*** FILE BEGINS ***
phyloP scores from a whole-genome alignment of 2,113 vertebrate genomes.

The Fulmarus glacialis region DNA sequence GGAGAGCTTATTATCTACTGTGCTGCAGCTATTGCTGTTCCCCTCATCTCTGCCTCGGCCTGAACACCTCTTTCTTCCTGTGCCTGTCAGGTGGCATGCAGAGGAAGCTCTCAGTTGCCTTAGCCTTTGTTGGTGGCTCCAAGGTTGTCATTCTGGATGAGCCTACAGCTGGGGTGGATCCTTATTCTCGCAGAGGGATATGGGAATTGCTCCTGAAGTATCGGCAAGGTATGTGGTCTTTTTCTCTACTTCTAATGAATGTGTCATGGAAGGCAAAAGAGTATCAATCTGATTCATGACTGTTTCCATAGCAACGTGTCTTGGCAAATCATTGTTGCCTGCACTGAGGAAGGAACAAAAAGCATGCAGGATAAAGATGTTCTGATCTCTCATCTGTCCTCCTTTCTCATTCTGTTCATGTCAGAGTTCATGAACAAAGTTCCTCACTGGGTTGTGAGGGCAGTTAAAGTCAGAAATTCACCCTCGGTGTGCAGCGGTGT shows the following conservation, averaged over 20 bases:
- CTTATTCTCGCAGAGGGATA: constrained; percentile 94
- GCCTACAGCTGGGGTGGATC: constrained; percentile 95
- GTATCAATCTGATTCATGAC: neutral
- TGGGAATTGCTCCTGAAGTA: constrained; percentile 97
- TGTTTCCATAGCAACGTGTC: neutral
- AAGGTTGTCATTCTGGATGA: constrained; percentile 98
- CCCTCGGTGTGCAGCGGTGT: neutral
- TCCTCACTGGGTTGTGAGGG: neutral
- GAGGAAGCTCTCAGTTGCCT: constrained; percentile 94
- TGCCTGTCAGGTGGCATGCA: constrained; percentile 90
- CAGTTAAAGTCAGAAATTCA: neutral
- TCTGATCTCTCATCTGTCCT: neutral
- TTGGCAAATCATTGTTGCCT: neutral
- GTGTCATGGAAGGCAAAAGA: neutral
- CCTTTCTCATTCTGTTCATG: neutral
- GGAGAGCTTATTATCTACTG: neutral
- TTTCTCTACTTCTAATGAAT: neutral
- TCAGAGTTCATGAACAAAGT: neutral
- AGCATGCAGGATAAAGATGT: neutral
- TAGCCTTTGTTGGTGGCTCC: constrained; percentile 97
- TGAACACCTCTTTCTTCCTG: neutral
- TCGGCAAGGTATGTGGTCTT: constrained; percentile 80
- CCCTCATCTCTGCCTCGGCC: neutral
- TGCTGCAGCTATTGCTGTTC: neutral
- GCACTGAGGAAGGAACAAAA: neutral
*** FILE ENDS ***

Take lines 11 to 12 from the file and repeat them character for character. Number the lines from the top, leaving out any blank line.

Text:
- GAGGAAGCTCTCAGTTGCCT: constrained; percentile 94
- TGCCTGTCAGGTGGCATGCA: constrained; percentile 90